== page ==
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‘Well-mannered’ cyclists aim to make statement

Out of the controversy surrounding cycling activist group CriticalMass, a new pedal power group called Critical Manners has launched —one that’s both the antithesis to the other bike ride, and itscounterpart.

Out of the controversy surrounding cycling activist group Critical Mass, a new pedal power group called Critical Manners has launched — one that’s both the antithesis to the other bike ride, and its counterpart.

Between 50 to 100 cyclists are expected to hit the bike lanes and side streets of downtown Vancouver on Friday for the first Critical Manners event, said organizer Jennifer Watkiss.

“(Some) Critical Mass (participants) think they should own the road, and that’s entirely the wrong idea,” said Watkiss, 29, who commutes by bike everyday between Kitsilano and Richmond.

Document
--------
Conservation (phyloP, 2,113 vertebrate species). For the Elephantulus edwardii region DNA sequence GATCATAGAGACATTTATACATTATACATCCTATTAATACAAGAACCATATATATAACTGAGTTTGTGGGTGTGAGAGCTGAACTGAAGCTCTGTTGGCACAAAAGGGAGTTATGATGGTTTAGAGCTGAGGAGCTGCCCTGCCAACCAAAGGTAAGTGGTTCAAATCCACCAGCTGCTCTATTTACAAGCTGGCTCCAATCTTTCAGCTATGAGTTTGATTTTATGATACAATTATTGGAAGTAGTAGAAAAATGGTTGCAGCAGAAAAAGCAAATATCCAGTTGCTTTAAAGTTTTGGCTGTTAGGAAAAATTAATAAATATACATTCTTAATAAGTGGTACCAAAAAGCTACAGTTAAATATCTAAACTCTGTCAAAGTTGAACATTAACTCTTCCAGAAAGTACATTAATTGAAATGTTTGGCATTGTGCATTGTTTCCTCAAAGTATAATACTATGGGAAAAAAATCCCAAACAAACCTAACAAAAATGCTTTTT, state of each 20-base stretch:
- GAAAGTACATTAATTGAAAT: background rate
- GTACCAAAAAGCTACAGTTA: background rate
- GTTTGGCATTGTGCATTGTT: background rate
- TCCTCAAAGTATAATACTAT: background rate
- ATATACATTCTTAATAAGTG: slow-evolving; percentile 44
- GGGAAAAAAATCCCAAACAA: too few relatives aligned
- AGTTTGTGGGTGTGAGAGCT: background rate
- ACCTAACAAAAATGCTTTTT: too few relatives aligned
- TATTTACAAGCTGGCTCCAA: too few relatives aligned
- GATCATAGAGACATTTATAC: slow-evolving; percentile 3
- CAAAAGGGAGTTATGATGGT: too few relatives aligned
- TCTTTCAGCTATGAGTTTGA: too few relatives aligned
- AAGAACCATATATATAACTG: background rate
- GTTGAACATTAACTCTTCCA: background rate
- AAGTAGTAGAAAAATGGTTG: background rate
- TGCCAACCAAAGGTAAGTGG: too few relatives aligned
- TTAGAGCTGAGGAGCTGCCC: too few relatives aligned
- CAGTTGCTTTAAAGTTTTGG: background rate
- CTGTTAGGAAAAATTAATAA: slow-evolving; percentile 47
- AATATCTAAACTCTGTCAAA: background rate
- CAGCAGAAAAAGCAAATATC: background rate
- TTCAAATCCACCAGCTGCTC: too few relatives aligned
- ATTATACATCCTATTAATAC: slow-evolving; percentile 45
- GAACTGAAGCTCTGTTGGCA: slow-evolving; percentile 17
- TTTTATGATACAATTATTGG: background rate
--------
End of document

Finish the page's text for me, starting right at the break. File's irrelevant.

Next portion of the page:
Thousands of people turned out to the last Critical Mass, which blocked roads at rush hour and in the past has led to fights between cyclists and motorists.

Watkiss said while the event has done “good things” for cycling, it’s become disruptive and the message is getting lost behind belligerent participants who break the law.

“I thought, ‘Wouldn’t it be great if a few well-mannered cyclists went around in Vancouver in solidarity against people being lawless and causing mayhem?’”

She said the spirit of Critical Mass and Critical Manners are the same — a celebration and promotion of bike culture.

But unlike Critical Mass, the new event will share the road with commuters and cyclists will abide by the law.

“Who’s to say that one person’s form of transportation is better than someone else’s?” Watkiss asked. “Shoving cycling down someone’s throat isn’t going to make them want to do it. You have to make it look appealing.

“You can’t paint all cyclists with the critical mass brush. Cyclists are standing up and going, ‘I want to be a cyclist activist, but being disruptive is not the best way to do that.’”

 
 
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